One interesting tidbit in that New York Times article is that Torre would have considered shifting Hideki Matsui to center had the Yankees signed Giles. Now that’s a scenario. Matsui did play center primarily for the Yomiuri Giants but he was rather unimpressive with glove in ML. An outfield of Giles-Matsui-Sheffield would have drove a lot of runs in but, well, also cost at least some for the Yankee defense.
Nov. 21, 2005 – Yankees make a reliever move: Jose Veras?
Yankees made a somewhat headline-worthy reliever acquisition! It was … Jose Veras.
I actually remember reading this news back then and was like who? Very certain I wasn’t the only one either. Veras was a then-25-year old reliever who had never pitched in the bigs and had a 3.79 ERA in 61.2 IP with the Rangers’ Triple-A affiliate in 2005. After debuting in the Devil Rays system as a 17-year old in 1998, he posted some very mediocre stats as a starter. After signing as a free agent with the Texas Rangers prior to the 2005 season, the organization used him exclusively as a reliever and, well, he did decently.
The article didn’t specify if it was a ML or MiLB deal but this quote from Veras makes me feel that it was the former:
“I feel proud that the Yankees have signed me to help set the table for Mariano Rivera,” Veras told The AP. “That’s something very important to me.”
I assume the Yankees must saw something that basic stats had yet to tell. Veras ended up having a decent ML relief career – marking a 3.91 career ERA and 27 saves in nine seasons with eight different teams.
Nov. 22, 2005 – The Red Sox trade for Josh Beckett and Mike Lowell. The Marlins had talked to the Yankees prior to the deal.
So yea, big deal for the division rival. Boston pulled off the deal that brought them Josh Beckett, Mike Lowell and Guillermo Mota for four prospects, a package that included Hanley Ramirez and Anibal Sanchez.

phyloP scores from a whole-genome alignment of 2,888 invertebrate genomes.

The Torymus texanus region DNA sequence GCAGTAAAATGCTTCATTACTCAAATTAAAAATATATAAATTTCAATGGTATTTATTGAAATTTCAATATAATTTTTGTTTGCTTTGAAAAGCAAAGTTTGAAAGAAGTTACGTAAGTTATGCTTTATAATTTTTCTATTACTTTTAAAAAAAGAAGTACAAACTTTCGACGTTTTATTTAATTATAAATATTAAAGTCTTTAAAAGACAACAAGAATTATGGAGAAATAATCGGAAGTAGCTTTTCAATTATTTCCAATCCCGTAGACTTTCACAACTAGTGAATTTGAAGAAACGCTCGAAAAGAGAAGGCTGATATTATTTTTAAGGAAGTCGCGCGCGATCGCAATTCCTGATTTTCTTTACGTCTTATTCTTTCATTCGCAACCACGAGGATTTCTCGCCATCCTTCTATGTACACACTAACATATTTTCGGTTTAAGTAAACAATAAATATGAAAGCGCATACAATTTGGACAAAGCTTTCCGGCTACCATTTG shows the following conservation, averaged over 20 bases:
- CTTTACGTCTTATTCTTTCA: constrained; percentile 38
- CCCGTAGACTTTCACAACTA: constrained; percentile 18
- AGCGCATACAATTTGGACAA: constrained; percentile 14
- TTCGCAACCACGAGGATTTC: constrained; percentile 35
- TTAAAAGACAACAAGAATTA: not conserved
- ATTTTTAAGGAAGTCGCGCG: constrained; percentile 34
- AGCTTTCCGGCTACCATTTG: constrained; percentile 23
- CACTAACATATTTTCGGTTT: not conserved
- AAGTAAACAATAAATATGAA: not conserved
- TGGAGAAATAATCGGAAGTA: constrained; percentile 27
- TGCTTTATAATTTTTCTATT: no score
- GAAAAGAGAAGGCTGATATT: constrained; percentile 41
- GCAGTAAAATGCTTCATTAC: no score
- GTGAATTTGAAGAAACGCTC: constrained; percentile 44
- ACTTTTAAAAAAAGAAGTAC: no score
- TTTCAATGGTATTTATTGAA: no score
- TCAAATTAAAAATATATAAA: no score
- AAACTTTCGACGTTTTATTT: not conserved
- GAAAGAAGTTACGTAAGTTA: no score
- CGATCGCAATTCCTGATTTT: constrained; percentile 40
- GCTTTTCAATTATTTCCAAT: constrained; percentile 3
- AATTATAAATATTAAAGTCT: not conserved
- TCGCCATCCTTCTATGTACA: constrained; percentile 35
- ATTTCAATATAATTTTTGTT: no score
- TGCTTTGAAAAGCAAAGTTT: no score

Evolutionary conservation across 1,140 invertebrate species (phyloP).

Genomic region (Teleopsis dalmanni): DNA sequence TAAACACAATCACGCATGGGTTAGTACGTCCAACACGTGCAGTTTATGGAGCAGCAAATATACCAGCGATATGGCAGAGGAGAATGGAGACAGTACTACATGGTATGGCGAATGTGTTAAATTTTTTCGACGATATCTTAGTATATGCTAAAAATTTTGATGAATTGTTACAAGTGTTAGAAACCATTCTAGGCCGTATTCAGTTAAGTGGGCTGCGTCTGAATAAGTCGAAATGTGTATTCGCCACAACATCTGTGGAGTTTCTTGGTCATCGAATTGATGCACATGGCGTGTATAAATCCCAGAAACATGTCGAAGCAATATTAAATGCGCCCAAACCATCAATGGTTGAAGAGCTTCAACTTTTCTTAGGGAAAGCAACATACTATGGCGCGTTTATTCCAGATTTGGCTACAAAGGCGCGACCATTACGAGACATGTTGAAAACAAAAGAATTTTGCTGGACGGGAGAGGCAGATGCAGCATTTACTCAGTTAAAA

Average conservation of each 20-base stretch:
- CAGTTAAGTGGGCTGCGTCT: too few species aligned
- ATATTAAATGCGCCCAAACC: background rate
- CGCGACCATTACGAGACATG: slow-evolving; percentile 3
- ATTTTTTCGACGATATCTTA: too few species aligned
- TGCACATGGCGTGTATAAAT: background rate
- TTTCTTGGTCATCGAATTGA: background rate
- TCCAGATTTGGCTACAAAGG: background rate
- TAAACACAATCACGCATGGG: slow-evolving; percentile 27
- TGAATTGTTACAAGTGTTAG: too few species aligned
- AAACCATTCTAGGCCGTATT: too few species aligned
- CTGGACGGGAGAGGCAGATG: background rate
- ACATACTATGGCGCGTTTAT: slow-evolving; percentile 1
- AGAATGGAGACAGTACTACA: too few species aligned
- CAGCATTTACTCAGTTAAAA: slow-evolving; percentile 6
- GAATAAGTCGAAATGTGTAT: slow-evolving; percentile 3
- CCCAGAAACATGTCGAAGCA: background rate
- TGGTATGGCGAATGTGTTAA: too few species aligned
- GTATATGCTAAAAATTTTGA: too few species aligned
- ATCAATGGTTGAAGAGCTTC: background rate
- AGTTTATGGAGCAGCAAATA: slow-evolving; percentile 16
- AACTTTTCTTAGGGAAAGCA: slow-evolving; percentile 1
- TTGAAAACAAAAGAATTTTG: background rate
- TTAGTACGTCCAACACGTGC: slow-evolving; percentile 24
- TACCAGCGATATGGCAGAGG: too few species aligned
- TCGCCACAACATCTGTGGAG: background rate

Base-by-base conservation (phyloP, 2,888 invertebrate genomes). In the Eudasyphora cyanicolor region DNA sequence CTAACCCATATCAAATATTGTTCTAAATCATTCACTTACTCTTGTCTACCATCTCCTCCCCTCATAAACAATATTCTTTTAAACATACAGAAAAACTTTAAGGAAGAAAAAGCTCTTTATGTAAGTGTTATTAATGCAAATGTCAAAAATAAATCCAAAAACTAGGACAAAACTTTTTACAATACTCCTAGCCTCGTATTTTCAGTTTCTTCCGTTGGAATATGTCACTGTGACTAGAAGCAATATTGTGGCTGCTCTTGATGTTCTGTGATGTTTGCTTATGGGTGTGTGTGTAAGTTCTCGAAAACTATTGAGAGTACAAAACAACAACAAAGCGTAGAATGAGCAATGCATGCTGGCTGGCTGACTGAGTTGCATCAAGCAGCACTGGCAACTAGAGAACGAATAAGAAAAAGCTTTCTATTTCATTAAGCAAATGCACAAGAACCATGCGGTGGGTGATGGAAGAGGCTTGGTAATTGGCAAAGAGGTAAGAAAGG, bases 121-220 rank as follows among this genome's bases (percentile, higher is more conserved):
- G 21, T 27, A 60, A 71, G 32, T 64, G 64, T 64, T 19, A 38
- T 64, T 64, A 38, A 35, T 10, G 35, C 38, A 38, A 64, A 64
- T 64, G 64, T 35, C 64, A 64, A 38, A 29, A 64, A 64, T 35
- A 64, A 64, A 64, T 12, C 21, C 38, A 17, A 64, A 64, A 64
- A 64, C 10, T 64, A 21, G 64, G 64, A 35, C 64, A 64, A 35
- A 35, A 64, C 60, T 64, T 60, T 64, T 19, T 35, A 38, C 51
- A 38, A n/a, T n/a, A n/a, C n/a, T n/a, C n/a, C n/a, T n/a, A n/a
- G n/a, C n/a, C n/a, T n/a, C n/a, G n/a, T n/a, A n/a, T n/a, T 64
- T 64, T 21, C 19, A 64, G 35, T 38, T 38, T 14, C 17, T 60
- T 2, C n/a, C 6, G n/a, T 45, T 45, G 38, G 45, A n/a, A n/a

Josh Beckett was a young starting pitcher with an upside as big as anyone’s. The only major deterrent to his game was that he was quite injury prone. He was placed in the disabled list nine times in the previous four seasons. Most of them had to do with hand injuries but yea, that was an alarming number. Mike Lowell, who had been an All-Star caliber third baseman for the Marlins for years, saw his production dip down in the 2005 season, hitting for a measly .658 OPS. That and his salary made Lowell a very easy candidate for trade.
Here’s where it gets interesting. Prior to coming to an agreement with BoSox, the Marlins front had reached out to the Yankees and asked for a package including Chien-Ming Wang and Robinson Cano. Needless to say, Yankees did not want to give them up. The article says, at one point, Marlins asked for a package of Chien-Ming Wang, Eric Duncan and a third prospect. Ten years later, that sounds like a pretty intriguing proposal. Josh Beckett ended up being a Cy Young caliber pitcher (at times) for the Red Sox and Mike Lowell regained his All-Star form with Boston, hitting for a .829 OPS from 2006-09. Sure, losing Chien-Ming Wang would have hurt but Red Sox did receive two ML’ers that panned out well for them for several seasons.
But here’s another caveat though – Yankees did not want to take on Lowell’s salary.